Creating the perfect set of acrylics could be considered an art, but the foundation behind it is found in the science. NAILS breaks down the chemistry behind liquid-and-powder in laymen's terms.
Mixing and Matching=Mixed-Up Mix Ratios (A Bad Idea)
When you mix and match liquids and powders from different manufacturers or product lines, it’s like using the wrong mix ratio. The reasons:
> Different powders have different chemical compositions, including different levels of initiator and catalyst.
> Too little initiator may weaken the enhancement or cause an allergic reaction.
> Too much initiator increases the risk of brittleness and discoloration.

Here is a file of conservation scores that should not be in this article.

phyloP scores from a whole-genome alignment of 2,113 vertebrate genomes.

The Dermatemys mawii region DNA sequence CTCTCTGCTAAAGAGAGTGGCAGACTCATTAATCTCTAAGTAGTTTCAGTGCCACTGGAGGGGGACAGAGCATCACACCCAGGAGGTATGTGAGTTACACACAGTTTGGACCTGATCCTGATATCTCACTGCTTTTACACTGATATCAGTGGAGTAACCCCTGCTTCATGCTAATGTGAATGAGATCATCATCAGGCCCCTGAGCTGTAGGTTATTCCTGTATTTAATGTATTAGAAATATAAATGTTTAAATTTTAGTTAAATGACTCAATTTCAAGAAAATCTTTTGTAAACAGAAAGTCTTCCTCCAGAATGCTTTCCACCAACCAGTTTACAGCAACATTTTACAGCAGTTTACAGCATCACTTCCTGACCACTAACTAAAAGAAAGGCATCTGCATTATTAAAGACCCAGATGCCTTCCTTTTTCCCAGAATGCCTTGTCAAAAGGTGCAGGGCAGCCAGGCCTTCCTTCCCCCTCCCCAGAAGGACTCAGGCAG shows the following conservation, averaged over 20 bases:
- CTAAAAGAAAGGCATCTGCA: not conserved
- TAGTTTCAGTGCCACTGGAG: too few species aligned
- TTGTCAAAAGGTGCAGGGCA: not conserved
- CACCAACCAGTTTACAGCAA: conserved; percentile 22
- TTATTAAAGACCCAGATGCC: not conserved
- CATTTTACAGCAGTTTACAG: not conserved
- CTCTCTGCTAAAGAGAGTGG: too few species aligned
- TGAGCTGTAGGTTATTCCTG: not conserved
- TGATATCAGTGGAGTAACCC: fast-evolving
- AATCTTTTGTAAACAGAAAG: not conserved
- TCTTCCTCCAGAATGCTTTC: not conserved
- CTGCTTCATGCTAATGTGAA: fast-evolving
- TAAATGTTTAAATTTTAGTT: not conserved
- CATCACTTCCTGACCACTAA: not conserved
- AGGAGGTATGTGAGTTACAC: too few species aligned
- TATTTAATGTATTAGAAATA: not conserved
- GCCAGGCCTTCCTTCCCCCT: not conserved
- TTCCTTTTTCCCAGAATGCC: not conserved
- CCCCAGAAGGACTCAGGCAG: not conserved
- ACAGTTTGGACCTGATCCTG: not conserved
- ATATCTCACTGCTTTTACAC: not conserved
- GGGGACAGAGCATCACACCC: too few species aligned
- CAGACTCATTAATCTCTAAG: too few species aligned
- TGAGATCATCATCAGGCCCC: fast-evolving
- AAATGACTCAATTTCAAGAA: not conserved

> Mismatched liquid and powder can result in unreacted monomer. This monomer can soak through
the nail bed to cause an allergic reaction.
The composition of a powder particle, like the one shown magnified here, varies greatly from manufacturer to manufacturer.
liquid mixed with powder -> the catalyst (in the liquid) breaks the initiator (in the powder) in half, creating two free radicals-> each free radical combines with a monomer, energizing it -> the energized monomer attaches to another monomer creating a covalent bond (the strongest type of chemical bond) >energy passes to the new partner monomer -> the second monomer attaches to another monomer creating a covalent bond, and on, and on, and on, creating long polymer chains -> the chains wrap around and encase each polymer powder bead, fusing the beads into the acrylic nail ->the reaction ends when there are no monomers remaining
Magnified powder beads are shown coated with whitener TiO2 and initiator benzoyl peroxide.